Types of Rainwater Harvesting System - Gabion Structure

This is a form of check dam constructed at around 0.5 m height over a stream less than 10 m wide. The bund here is created using steel wires and boulders locally available by farmers, which are then anchored at the stream's banks. The excess water overflows the dam, and the remaining water is stored as a recharge source. The slit deposits over time and vegetation growth make the bund impermeable, assisting in greater water retention.

Percolation Tanks

Types of Rainwater Harvesting System - Percolation Tanks

These tanks are created on the water body to recharge the groundwater. It allows water to infiltrate the ground and replenish the groundwater. These are formed at a significant height from where the water can run down to cultivable lands or wells for the majority of the benefits of the farmlands.

Check Dams

Types of Rainwater Harvesting System - Check Dams

Also known as nala bunds or cement plugs, these are constructed on the gentle slope of a small stream. With a height usually less than 2 m, allowing excess water to overflow, it is made to recharge the stored water quickly. Shallow trenches are created to form low-cost check dams. A series of these dams are constructed in the stream to gain maximum water recharge using clay-filled cement bags.

Dugwell Recharge

Types of Rainwater Harvesting System - Dugwell Recharge

These are the wells that already exist and are used as recharge structures after proper cleaning and desilting. The water is guided to the structure using pipes from the desilting chamber. This structure helps farmers easily gain access to water when required. However, periodic chlorination is required to control bacteriological contaminations.

Limitations of Rainwater Harvesting

  • Limited storage
  • Frequent maintenance
  • High initial cost
  • Infrastructure issues

Limited storage: The storage facility is usually limited, which restricts the amount of water collected.

Frequent maintenance: The storage units, tanks, or reservoirs are susceptible to algae growth, insects, and lizards, which means regular maintenance is necessary.

High initial cost: The initial cost is high and varies based on the storage size, location, and technology.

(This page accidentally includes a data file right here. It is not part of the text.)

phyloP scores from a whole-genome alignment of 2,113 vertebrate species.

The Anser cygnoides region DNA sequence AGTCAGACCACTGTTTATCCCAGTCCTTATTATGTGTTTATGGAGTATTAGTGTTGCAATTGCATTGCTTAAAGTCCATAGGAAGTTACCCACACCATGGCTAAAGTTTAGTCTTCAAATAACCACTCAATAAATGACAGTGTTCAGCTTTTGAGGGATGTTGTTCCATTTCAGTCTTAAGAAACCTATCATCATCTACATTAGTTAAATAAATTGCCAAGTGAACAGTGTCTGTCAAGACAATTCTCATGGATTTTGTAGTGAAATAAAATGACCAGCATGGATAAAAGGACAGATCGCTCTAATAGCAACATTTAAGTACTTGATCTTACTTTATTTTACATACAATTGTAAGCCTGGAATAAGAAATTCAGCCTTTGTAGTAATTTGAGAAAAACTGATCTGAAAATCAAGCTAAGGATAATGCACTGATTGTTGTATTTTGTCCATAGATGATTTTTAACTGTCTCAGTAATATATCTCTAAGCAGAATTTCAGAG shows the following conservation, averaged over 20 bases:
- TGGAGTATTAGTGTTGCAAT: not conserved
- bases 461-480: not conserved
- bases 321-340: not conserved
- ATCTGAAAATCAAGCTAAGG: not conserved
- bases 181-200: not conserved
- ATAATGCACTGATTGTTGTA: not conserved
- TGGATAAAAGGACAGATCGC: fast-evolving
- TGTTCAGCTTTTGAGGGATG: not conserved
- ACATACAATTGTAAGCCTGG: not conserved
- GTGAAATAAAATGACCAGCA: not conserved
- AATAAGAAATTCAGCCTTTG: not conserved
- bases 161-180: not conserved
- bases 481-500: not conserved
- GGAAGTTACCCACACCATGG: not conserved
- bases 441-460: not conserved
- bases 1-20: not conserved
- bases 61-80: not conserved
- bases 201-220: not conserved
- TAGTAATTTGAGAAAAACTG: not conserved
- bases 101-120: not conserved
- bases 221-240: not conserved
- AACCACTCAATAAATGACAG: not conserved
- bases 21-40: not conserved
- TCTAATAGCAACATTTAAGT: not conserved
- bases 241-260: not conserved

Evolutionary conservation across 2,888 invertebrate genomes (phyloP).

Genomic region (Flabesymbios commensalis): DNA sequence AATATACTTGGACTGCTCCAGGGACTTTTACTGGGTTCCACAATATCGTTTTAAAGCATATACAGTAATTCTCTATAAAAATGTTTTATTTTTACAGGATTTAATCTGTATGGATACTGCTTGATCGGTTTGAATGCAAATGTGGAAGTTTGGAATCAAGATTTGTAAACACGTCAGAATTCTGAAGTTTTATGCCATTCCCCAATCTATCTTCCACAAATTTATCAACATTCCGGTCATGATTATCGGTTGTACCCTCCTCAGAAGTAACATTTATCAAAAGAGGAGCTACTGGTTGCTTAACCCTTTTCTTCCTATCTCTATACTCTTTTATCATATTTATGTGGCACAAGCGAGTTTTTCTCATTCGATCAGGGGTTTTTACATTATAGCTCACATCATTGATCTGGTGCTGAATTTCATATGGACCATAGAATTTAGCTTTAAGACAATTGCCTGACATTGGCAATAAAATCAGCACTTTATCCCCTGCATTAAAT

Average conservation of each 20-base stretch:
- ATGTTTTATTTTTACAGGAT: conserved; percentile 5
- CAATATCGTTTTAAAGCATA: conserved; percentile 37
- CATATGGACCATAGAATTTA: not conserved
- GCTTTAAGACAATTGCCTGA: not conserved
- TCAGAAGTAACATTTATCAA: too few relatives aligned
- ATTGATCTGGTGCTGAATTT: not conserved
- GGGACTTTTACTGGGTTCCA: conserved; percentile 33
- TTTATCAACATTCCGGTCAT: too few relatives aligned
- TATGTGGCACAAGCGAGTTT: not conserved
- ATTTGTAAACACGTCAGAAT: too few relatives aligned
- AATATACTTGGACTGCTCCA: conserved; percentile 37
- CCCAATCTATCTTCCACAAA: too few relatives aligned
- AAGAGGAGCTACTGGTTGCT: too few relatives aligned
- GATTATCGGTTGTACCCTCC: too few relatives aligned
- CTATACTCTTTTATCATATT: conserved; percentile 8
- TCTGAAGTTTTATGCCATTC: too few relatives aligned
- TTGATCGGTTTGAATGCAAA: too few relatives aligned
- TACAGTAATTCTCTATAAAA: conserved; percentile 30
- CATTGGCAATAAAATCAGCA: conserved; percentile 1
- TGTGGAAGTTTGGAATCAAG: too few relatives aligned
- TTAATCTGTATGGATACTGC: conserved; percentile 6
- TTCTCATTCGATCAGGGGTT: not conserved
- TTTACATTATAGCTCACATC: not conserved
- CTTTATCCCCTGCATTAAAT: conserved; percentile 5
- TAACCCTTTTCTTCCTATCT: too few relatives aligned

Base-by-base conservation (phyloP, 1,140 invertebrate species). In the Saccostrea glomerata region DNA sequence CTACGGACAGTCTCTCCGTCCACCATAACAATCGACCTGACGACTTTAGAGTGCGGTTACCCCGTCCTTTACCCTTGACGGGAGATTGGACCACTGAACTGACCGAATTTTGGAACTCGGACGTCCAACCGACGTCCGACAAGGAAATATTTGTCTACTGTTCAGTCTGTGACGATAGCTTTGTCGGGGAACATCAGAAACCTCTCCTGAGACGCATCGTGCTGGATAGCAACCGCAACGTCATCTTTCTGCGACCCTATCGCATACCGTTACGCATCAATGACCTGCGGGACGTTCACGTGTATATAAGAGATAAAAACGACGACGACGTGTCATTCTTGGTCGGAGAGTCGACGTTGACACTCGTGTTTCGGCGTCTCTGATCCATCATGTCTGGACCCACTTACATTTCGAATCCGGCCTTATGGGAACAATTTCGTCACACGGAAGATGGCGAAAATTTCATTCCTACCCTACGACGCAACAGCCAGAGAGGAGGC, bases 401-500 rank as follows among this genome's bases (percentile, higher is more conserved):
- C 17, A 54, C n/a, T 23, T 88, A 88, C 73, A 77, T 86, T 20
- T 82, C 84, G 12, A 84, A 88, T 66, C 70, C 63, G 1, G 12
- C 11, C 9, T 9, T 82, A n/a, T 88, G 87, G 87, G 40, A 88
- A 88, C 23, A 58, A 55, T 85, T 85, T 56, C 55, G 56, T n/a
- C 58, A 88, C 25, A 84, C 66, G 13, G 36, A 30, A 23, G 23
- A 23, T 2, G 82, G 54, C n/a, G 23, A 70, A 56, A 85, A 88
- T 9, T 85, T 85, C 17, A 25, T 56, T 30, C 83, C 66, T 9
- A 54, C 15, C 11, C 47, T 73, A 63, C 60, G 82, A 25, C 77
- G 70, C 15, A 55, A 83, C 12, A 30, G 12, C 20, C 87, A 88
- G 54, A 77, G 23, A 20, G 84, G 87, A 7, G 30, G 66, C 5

Infrastructure issues: Different materials are used in different rainwater harvesting systems, and thus, some roofs or walls are prone to chemical seepage, dirt, and insects.

Future Potential of Rainwater Harvesting in India

Some of the reasons rainwater harvesting in India is gaining importance are:

  • Water Shortage: With the increasing population, demand for water is only increasing. A sustainable water source is required for agriculture; thus, rainwater harvesting becomes an easy solution. The water is collected and used for different purposes, reducing the dependence on municipal water supplies.
  • Cost Saving: The lack of sufficient water for everyone’s use has resulted in increasing water costs in several areas. Collecting rainwater allows farmers to reduce expenses associated with municipal water supply and use collected water for agriculture.
  • Water Security: Lack of access to clean water is a common issue faced by several people, and thus, rainwater harvesting provides a sustainable and more accessible answer to water security. It offers a dependable water source for communities, households and farming needs.
  • Climate Change: Water availability is affected due to changes in climatic conditions. From changing rainfall patterns to droughts, rainwater harvesting allows farmers to tackle these changes through a reliable water source, thus maintaining their farms.

Frequently Asked Questions on Rainwater Harvesting in India

1. What is rainwater harvesting?

Rainwater harvesting is collecting and storing rainwater in a tank over the surface or under the surface before it is wasted as runoff.

The advantages of rainwater harvesting are reduced flooding and erosion, less groundwater dependence, use in irrigation, ecological benefits and lower water bills.

Rainwater is collected and stored in tanks or reservoirs before it seeps into the ground.

Rainwater harvesting is important as it is highly needed to mitigate the water scarcity crisis.

In this type of rainwater harvesting, the water is collected from the rooftop of a house or any infrastructure. The water is collected through pipes or gutter directly connected to the reservoir. This water is then used later for different purposes.

The salient aspects of rainwater harvesting are that it prevents flood hazards and soil erosion by reducing the water flow, preventing flooding and collecting it in tanks.

Abhijeet Warak
Published By
Abhijeet Warak
With over 2 years of experience, Abhijeet is a seasoned tractor and implement expert with an M.Tech (Agri) (FMP) from Dr Balasaheb Sawant Konkan Krishi Vidyapeeth. His knowledge is rooted in practical experience and academic excellence.
Read More


Popular Blogs


Browse Categories

Close

Call Us At

+91-9650-9338-99
whatsapp icon